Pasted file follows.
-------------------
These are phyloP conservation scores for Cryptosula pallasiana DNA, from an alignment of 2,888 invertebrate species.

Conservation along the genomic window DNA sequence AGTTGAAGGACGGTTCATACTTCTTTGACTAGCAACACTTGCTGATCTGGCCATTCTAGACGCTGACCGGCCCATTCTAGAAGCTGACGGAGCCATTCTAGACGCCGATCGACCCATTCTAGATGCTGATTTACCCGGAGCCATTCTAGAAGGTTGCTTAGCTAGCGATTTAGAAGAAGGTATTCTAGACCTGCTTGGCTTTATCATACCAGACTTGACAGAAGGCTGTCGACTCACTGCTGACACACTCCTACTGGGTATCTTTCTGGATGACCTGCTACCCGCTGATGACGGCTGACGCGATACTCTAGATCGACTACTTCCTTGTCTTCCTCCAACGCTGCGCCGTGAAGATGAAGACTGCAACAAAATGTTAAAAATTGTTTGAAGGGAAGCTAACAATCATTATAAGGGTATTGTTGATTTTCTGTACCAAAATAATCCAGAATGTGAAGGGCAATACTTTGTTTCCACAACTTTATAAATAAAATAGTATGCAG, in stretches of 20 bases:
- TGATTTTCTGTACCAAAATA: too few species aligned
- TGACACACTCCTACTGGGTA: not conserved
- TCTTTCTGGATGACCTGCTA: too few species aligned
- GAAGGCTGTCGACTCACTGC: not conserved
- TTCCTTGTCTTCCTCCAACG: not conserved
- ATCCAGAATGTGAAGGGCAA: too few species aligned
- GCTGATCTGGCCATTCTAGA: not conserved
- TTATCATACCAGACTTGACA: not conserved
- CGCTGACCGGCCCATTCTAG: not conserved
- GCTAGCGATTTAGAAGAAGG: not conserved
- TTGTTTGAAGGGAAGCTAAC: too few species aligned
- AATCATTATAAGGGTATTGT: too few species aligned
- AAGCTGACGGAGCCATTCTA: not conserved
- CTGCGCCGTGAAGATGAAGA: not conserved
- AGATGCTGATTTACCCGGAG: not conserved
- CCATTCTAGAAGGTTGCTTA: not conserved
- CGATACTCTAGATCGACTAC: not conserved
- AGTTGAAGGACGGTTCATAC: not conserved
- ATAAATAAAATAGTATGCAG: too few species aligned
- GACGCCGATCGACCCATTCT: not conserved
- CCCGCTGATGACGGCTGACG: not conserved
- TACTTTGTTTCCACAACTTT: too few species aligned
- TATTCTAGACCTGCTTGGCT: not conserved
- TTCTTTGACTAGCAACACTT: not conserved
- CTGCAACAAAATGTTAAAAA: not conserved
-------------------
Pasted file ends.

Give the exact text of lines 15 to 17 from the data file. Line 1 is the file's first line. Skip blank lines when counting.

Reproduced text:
- AAGCTGACGGAGCCATTCTA: not conserved
- CTGCGCCGTGAAGATGAAGA: not conserved
- AGATGCTGATTTACCCGGAG: not conserved